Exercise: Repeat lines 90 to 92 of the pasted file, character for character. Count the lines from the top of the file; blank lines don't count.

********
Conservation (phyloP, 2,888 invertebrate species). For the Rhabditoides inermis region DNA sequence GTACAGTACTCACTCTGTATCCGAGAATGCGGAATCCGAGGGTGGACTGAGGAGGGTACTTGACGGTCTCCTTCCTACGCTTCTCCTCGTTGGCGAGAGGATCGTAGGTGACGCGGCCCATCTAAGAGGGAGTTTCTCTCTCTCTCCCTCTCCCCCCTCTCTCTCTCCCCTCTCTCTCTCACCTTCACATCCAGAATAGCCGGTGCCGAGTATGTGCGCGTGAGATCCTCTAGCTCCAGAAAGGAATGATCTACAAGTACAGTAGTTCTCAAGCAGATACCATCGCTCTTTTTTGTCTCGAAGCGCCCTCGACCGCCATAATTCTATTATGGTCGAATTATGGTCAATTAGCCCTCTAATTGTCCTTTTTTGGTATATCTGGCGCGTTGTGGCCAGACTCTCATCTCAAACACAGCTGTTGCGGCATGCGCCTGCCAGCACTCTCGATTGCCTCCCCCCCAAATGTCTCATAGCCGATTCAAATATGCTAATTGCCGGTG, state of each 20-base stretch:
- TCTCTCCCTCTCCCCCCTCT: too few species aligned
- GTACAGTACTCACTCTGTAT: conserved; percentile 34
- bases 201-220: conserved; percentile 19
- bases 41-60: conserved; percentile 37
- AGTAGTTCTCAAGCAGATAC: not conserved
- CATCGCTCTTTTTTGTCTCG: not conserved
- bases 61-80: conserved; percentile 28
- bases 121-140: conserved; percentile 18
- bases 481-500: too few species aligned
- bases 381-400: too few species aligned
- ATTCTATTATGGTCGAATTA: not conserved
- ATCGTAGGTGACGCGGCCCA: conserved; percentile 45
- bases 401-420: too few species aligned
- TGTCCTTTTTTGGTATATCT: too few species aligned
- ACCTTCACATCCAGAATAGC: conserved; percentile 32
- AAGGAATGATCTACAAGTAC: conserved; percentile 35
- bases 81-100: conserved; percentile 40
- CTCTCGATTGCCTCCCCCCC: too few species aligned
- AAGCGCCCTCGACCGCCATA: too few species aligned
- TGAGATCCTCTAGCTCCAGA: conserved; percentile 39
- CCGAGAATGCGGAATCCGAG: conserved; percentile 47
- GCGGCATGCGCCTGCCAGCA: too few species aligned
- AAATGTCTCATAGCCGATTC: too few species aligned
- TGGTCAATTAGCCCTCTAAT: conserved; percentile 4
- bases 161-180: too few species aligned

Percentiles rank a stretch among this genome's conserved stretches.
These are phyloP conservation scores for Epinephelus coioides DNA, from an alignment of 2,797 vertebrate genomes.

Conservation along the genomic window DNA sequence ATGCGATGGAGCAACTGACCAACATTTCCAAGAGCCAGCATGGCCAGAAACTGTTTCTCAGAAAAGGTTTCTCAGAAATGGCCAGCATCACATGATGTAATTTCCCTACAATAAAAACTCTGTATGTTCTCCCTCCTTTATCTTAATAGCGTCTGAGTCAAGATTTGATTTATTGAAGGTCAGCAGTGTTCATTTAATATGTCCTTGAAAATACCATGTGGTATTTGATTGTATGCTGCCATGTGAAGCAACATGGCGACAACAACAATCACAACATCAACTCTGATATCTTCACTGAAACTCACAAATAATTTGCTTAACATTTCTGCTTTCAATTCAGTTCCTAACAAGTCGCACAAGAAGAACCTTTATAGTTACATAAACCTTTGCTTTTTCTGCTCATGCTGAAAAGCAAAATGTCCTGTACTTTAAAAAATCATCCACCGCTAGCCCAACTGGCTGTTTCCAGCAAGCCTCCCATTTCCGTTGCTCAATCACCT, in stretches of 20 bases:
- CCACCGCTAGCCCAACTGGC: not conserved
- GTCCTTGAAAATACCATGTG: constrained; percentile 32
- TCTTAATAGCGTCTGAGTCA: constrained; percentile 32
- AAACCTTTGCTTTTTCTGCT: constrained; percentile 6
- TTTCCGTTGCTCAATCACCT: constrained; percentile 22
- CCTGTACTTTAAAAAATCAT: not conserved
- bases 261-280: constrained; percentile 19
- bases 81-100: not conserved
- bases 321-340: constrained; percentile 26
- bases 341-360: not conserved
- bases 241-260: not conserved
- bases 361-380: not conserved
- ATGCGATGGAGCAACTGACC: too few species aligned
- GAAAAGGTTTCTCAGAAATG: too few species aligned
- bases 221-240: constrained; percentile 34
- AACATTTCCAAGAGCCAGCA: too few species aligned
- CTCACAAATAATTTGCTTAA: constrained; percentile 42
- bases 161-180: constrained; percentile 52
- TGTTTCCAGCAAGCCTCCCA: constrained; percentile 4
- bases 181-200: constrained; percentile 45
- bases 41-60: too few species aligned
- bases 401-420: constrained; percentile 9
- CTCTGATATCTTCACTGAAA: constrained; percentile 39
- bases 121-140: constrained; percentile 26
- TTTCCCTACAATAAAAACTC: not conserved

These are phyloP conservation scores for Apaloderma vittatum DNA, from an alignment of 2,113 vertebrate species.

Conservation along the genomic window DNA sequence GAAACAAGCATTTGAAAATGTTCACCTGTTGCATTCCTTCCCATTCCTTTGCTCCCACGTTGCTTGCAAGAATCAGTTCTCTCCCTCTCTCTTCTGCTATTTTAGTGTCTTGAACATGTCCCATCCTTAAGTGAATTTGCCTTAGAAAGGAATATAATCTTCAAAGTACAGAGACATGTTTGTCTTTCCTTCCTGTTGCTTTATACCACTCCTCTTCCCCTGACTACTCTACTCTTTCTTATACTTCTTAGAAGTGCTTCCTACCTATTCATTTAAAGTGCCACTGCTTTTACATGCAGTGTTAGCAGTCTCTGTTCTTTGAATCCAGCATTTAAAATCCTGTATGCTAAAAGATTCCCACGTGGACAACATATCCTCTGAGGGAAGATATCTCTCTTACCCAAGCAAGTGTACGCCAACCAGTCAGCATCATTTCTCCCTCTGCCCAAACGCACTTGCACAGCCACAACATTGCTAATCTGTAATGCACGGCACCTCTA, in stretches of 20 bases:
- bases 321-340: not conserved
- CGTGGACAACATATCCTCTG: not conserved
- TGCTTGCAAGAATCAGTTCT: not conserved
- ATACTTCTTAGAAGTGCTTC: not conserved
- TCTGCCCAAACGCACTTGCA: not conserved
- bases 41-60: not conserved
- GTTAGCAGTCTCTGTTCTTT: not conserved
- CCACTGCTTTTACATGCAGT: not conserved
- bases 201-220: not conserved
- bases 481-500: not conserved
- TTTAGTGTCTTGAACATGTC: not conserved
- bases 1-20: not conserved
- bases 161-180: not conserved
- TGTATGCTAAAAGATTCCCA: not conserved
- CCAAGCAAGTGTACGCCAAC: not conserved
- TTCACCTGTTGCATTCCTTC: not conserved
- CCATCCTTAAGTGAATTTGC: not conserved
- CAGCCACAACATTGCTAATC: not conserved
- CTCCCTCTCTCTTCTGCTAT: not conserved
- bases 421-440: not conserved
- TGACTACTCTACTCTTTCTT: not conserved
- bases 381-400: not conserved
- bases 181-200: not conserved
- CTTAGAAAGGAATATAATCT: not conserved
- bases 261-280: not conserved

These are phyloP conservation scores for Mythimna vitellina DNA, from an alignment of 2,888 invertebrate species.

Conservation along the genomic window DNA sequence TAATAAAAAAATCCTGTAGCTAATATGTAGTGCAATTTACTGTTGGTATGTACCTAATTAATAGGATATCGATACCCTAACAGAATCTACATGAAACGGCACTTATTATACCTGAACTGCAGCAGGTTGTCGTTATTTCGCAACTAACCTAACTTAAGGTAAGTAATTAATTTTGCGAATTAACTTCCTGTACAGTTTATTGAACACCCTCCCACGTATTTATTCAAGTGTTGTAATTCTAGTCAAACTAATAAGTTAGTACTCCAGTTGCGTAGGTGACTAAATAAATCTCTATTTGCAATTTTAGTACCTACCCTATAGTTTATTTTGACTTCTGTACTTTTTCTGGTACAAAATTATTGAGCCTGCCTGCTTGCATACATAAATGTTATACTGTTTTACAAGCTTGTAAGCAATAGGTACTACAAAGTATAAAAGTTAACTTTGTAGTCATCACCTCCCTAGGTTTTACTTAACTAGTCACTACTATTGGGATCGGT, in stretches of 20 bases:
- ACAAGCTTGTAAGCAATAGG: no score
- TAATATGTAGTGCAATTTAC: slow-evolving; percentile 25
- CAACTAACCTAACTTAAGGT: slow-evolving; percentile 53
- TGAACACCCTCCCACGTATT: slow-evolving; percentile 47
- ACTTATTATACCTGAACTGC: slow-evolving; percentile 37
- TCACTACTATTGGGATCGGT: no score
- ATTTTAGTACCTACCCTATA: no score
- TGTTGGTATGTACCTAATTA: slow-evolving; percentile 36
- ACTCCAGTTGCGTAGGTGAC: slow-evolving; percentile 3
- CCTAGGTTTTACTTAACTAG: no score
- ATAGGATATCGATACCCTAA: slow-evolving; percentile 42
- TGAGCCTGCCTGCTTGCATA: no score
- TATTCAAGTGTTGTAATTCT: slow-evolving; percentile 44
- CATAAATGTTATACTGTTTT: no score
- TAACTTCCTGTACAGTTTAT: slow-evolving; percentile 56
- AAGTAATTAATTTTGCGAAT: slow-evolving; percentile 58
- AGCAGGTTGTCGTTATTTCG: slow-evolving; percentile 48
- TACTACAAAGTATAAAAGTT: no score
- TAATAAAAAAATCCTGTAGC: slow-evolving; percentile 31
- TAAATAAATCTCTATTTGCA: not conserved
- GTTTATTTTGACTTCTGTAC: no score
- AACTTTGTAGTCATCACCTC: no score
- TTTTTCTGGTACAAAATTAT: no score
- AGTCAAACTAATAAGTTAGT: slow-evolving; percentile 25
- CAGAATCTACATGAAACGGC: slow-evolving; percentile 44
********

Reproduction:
- ATTTTAGTACCTACCCTATA: no score
- TGTTGGTATGTACCTAATTA: slow-evolving; percentile 36
- ACTCCAGTTGCGTAGGTGAC: slow-evolving; percentile 3